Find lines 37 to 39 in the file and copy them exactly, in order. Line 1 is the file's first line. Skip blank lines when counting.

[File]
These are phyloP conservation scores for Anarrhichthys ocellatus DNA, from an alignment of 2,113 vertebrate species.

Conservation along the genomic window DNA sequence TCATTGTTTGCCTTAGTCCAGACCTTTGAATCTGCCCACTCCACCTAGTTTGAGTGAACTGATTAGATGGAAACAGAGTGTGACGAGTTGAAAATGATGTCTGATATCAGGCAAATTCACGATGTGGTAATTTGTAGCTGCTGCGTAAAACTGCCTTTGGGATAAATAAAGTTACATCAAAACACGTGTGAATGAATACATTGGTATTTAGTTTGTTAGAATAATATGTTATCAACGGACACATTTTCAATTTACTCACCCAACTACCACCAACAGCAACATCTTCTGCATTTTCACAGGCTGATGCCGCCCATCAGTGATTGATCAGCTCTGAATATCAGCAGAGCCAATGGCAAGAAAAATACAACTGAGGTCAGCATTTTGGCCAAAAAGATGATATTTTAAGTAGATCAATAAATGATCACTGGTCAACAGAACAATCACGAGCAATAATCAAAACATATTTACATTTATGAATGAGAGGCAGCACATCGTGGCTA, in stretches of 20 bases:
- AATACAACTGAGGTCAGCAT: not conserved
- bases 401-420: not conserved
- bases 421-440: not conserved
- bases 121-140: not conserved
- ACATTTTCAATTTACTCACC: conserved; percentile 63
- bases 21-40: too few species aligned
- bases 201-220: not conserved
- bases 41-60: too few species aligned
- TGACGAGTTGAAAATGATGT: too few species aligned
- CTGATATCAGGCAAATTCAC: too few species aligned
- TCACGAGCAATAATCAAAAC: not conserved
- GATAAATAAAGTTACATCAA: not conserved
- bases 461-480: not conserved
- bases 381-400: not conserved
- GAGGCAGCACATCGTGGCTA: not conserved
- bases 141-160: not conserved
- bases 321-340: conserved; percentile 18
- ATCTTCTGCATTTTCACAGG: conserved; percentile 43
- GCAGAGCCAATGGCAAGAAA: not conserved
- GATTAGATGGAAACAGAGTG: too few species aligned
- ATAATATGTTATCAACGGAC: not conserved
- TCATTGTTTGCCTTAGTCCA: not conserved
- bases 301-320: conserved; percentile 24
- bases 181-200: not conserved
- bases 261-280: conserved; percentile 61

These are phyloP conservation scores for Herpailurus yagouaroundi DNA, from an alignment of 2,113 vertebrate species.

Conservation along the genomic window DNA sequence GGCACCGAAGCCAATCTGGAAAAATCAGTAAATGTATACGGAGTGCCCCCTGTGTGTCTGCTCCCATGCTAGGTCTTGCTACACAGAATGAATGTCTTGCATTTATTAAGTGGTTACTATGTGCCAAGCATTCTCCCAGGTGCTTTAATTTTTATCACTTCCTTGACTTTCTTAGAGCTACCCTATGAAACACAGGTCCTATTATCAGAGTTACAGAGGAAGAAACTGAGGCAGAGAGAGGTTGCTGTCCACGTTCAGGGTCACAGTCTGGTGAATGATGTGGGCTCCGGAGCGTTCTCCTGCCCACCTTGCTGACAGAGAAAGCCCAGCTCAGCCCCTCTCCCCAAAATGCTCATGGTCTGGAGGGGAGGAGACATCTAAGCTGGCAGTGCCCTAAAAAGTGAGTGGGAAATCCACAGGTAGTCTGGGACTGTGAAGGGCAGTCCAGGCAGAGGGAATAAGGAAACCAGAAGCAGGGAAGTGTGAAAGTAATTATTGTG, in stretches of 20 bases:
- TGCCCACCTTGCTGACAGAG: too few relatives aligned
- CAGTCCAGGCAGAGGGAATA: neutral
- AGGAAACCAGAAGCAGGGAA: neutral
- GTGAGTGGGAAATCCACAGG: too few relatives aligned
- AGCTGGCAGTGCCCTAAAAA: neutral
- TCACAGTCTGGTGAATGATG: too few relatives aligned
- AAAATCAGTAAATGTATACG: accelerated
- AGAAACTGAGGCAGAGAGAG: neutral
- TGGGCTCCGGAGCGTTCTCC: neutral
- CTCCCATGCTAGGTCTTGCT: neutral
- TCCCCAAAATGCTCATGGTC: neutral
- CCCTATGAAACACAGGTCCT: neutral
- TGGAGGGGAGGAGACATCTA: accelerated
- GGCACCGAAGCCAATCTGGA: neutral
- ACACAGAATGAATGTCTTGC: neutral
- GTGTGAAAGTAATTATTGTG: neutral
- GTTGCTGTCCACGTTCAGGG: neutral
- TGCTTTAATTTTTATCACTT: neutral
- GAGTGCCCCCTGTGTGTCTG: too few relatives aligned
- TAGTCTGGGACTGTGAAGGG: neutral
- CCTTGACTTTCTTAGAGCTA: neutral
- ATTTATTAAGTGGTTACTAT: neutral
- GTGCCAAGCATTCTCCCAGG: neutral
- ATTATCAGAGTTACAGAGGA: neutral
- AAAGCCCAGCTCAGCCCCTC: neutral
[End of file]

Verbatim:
- AGAAACTGAGGCAGAGAGAG: neutral
- TGGGCTCCGGAGCGTTCTCC: neutral
- CTCCCATGCTAGGTCTTGCT: neutral